2. Feedback through existing industry contacts

Every business is looking to work smarter and this is why they have their staff undertake training. This means that you can utilise the industry contacts that send their staff to your RTO for training, by asking them to contribute to a (hidden) course feedback discussion forum. This can be included within the online or blended course set-up in your learning management system (LMS) to help facilitate the training and assessment.

This approach also helps improve the business relationships between your trainers and the employers, as they communicate with one another through regular contact. This will give these employers more buy-in into the delivery of the training, by offering them the opportunity to have input into how their staff are being trained.

And, once all of the feedback is captured in the forum, your trainers can post the actions that will occur as a result of this industry engagement, and then post another response when the action has been completed. All of these posts will be date and time stamped in the forum as to when they were recorded. Trainers can even upload the audio recording of your workforce development discussions to this forum, so that all of the information is stored in one place.

Group discussionCredit: Volunteers by 1295178

3. Monitor trends online

Once you have established what your industry needs in the way of skills and knowledge for a particular qualification, skill set or cluster of units, you need to continue to monitor changes within this industry. A simple way to do this is by participating in industry online groups and forums through webinars, and by subscribing to industry e-newsletters and blogs.

Online professional spaces such as LinkedIn offer numerous industry-led online groups where people share and discuss latest industry news and changes. Industry and professional associations also host a range of online forums through webinars. In both of these spaces you can ‘lurk’ (aka look but not contribute), or you can ask questions or request feedback related to understanding whether your training, assessment, resources and trainers are all meeting your industry’s needs.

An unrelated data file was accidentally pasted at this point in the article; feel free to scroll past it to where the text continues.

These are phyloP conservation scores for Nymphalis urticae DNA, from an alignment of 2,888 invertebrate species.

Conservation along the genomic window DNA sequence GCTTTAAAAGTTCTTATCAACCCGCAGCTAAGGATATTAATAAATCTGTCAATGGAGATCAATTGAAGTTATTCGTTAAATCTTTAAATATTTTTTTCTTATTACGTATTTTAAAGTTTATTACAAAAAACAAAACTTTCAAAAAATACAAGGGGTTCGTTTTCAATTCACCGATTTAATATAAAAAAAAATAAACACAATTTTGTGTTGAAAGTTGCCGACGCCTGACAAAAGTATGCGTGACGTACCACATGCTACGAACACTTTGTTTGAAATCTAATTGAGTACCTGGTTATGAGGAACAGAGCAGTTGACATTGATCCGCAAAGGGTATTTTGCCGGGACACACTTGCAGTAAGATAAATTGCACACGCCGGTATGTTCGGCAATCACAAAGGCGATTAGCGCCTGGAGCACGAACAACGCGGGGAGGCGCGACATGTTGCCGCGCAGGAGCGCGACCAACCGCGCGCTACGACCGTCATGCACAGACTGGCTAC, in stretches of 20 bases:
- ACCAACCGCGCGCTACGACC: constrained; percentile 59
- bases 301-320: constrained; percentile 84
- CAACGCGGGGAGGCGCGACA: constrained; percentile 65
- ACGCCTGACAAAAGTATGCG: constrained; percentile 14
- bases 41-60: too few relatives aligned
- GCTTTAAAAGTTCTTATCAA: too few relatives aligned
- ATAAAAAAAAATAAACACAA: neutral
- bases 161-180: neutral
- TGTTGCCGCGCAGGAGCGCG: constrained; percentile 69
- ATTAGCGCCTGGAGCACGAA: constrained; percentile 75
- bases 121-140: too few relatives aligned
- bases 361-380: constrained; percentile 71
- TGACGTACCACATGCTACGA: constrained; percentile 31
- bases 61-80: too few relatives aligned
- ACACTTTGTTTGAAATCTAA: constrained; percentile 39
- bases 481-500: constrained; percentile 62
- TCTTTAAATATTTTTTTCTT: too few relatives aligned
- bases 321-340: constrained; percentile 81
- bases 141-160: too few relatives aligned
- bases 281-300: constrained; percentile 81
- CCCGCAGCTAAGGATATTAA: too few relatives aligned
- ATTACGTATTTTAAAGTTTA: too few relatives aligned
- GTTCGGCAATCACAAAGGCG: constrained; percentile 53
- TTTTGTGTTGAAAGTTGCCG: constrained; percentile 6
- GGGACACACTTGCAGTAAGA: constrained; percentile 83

In addition to this, subscribing to industry and professional e-newsletters and blogs means that you will have current industry information delivered to your inbox on a regular basis. You then record how you will use this information to verify or improve your training and assessment practices by recording your ideas and actions in a note-taking tool such as Evernote or OneNote. You can even do this on your mobile phone and then upload these needs into the above discussion forum for continuity.

Pulling it all together

If you follow these strategies, you will have recorded you industry engagement through audio/webinar recordings, posts in online groups and forums, and recorded notes and actions. By saving all of these recordings into the one discussion forum within the online course where the training and assessment is taking place, you have now created a one-stop shop for tracking your industry engagement.

Here’s a table to summarise it all:

Engagement strategy Training & assessment Resources Trainers / Assessor currency How
Workforce Development X X X
  • Mobile phone/MP3 audio recorder
  • Online meeting room
Feedback X X  
  • Discussion forum (LMS)
Monitoring trends X   X
  • Online groups
  • Industry webinars
  • eNewsletters / Blogs
  • Note-taking tool

It’s not all about ticking the boxes

The Standards for RTOs 2015 outline the minimum that an RTO should do to engage with industry. This process should not just be about being able tick the boxes for an ASQA audit, however. Rather, we must ensure that our students are receiving the most current and relevant skills and knowledge required to be successful in the workplace and in business. Do you have other approaches to industry engagement that don’t make life difficult for your industry contacts? I would love to hear about them.